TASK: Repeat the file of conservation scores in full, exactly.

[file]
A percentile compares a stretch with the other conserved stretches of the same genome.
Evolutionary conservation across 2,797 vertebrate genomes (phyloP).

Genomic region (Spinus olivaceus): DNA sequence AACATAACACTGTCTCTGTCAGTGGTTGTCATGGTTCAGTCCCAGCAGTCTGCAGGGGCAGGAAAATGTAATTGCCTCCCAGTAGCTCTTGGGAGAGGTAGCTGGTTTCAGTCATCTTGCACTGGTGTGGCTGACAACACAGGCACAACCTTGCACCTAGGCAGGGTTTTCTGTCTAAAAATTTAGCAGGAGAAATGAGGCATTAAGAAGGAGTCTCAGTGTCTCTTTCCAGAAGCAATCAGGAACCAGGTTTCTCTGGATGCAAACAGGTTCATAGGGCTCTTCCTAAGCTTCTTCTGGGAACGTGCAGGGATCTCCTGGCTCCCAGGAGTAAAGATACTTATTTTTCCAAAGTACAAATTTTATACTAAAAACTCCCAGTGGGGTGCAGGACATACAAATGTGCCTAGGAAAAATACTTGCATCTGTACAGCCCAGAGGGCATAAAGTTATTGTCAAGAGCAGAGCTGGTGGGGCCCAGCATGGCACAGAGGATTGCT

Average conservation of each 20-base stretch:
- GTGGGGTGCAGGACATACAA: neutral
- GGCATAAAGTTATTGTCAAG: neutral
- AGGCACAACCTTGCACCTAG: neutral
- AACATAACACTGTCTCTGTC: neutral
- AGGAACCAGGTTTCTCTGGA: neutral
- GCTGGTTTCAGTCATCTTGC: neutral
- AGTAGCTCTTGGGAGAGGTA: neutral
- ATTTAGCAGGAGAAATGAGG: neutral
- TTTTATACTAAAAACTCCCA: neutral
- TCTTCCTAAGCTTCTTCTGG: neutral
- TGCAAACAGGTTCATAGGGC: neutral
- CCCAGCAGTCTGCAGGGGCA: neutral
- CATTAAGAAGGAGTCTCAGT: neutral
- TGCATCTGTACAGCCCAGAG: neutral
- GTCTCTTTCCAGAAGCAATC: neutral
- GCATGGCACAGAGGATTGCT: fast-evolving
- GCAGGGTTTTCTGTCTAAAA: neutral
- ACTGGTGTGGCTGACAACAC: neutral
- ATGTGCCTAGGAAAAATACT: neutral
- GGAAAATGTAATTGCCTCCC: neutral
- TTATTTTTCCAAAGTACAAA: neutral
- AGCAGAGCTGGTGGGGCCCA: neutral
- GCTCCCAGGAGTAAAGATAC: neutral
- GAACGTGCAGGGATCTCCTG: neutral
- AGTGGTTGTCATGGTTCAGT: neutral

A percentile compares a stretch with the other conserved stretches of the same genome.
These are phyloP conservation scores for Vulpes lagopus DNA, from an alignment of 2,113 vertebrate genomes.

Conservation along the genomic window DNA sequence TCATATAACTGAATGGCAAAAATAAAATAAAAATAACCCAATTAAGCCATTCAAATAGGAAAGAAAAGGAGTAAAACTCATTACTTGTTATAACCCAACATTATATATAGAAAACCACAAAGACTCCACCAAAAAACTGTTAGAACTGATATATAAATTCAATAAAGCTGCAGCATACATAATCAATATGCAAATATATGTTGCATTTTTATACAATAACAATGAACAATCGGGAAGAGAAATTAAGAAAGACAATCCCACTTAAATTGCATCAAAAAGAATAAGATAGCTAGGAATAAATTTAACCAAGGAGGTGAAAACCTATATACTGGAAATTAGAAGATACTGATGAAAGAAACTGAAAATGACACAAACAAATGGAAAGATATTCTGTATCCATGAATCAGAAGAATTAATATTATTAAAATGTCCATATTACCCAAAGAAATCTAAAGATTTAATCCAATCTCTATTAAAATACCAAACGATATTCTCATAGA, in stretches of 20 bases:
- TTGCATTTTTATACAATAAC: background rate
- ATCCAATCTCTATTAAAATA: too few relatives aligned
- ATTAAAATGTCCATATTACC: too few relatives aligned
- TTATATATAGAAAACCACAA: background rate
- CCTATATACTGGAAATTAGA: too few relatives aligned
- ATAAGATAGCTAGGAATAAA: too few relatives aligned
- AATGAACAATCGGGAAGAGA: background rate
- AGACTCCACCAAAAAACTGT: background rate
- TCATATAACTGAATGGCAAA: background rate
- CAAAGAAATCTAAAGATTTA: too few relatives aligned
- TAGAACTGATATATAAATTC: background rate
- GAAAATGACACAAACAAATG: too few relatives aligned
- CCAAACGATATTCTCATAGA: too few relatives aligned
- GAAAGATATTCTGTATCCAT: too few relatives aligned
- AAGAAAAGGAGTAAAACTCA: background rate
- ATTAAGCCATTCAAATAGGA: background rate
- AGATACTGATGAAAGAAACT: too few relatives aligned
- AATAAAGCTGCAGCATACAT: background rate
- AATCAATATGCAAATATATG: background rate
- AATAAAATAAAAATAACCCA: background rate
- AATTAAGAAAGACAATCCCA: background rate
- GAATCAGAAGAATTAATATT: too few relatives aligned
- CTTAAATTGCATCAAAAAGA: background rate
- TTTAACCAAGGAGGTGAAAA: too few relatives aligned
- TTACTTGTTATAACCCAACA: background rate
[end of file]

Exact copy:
A percentile compares a stretch with the other conserved stretches of the same genome.
Evolutionary conservation across 2,797 vertebrate genomes (phyloP).

Genomic region (Spinus olivaceus): DNA sequence AACATAACACTGTCTCTGTCAGTGGTTGTCATGGTTCAGTCCCAGCAGTCTGCAGGGGCAGGAAAATGTAATTGCCTCCCAGTAGCTCTTGGGAGAGGTAGCTGGTTTCAGTCATCTTGCACTGGTGTGGCTGACAACACAGGCACAACCTTGCACCTAGGCAGGGTTTTCTGTCTAAAAATTTAGCAGGAGAAATGAGGCATTAAGAAGGAGTCTCAGTGTCTCTTTCCAGAAGCAATCAGGAACCAGGTTTCTCTGGATGCAAACAGGTTCATAGGGCTCTTCCTAAGCTTCTTCTGGGAACGTGCAGGGATCTCCTGGCTCCCAGGAGTAAAGATACTTATTTTTCCAAAGTACAAATTTTATACTAAAAACTCCCAGTGGGGTGCAGGACATACAAATGTGCCTAGGAAAAATACTTGCATCTGTACAGCCCAGAGGGCATAAAGTTATTGTCAAGAGCAGAGCTGGTGGGGCCCAGCATGGCACAGAGGATTGCT

Average conservation of each 20-base stretch:
- GTGGGGTGCAGGACATACAA: neutral
- GGCATAAAGTTATTGTCAAG: neutral
- AGGCACAACCTTGCACCTAG: neutral
- AACATAACACTGTCTCTGTC: neutral
- AGGAACCAGGTTTCTCTGGA: neutral
- GCTGGTTTCAGTCATCTTGC: neutral
- AGTAGCTCTTGGGAGAGGTA: neutral
- ATTTAGCAGGAGAAATGAGG: neutral
- TTTTATACTAAAAACTCCCA: neutral
- TCTTCCTAAGCTTCTTCTGG: neutral
- TGCAAACAGGTTCATAGGGC: neutral
- CCCAGCAGTCTGCAGGGGCA: neutral
- CATTAAGAAGGAGTCTCAGT: neutral
- TGCATCTGTACAGCCCAGAG: neutral
- GTCTCTTTCCAGAAGCAATC: neutral
- GCATGGCACAGAGGATTGCT: fast-evolving
- GCAGGGTTTTCTGTCTAAAA: neutral
- ACTGGTGTGGCTGACAACAC: neutral
- ATGTGCCTAGGAAAAATACT: neutral
- GGAAAATGTAATTGCCTCCC: neutral
- TTATTTTTCCAAAGTACAAA: neutral
- AGCAGAGCTGGTGGGGCCCA: neutral
- GCTCCCAGGAGTAAAGATAC: neutral
- GAACGTGCAGGGATCTCCTG: neutral
- AGTGGTTGTCATGGTTCAGT: neutral

A percentile compares a stretch with the other conserved stretches of the same genome.
These are phyloP conservation scores for Vulpes lagopus DNA, from an alignment of 2,113 vertebrate genomes.

Conservation along the genomic window DNA sequence TCATATAACTGAATGGCAAAAATAAAATAAAAATAACCCAATTAAGCCATTCAAATAGGAAAGAAAAGGAGTAAAACTCATTACTTGTTATAACCCAACATTATATATAGAAAACCACAAAGACTCCACCAAAAAACTGTTAGAACTGATATATAAATTCAATAAAGCTGCAGCATACATAATCAATATGCAAATATATGTTGCATTTTTATACAATAACAATGAACAATCGGGAAGAGAAATTAAGAAAGACAATCCCACTTAAATTGCATCAAAAAGAATAAGATAGCTAGGAATAAATTTAACCAAGGAGGTGAAAACCTATATACTGGAAATTAGAAGATACTGATGAAAGAAACTGAAAATGACACAAACAAATGGAAAGATATTCTGTATCCATGAATCAGAAGAATTAATATTATTAAAATGTCCATATTACCCAAAGAAATCTAAAGATTTAATCCAATCTCTATTAAAATACCAAACGATATTCTCATAGA, in stretches of 20 bases:
- TTGCATTTTTATACAATAAC: background rate
- ATCCAATCTCTATTAAAATA: too few relatives aligned
- ATTAAAATGTCCATATTACC: too few relatives aligned
- TTATATATAGAAAACCACAA: background rate
- CCTATATACTGGAAATTAGA: too few relatives aligned
- ATAAGATAGCTAGGAATAAA: too few relatives aligned
- AATGAACAATCGGGAAGAGA: background rate
- AGACTCCACCAAAAAACTGT: background rate
- TCATATAACTGAATGGCAAA: background rate
- CAAAGAAATCTAAAGATTTA: too few relatives aligned
- TAGAACTGATATATAAATTC: background rate
- GAAAATGACACAAACAAATG: too few relatives aligned
- CCAAACGATATTCTCATAGA: too few relatives aligned
- GAAAGATATTCTGTATCCAT: too few relatives aligned
- AAGAAAAGGAGTAAAACTCA: background rate
- ATTAAGCCATTCAAATAGGA: background rate
- AGATACTGATGAAAGAAACT: too few relatives aligned
- AATAAAGCTGCAGCATACAT: background rate
- AATCAATATGCAAATATATG: background rate
- AATAAAATAAAAATAACCCA: background rate
- AATTAAGAAAGACAATCCCA: background rate
- GAATCAGAAGAATTAATATT: too few relatives aligned
- CTTAAATTGCATCAAAAAGA: background rate
- TTTAACCAAGGAGGTGAAAA: too few relatives aligned
- TTACTTGTTATAACCCAACA: background rate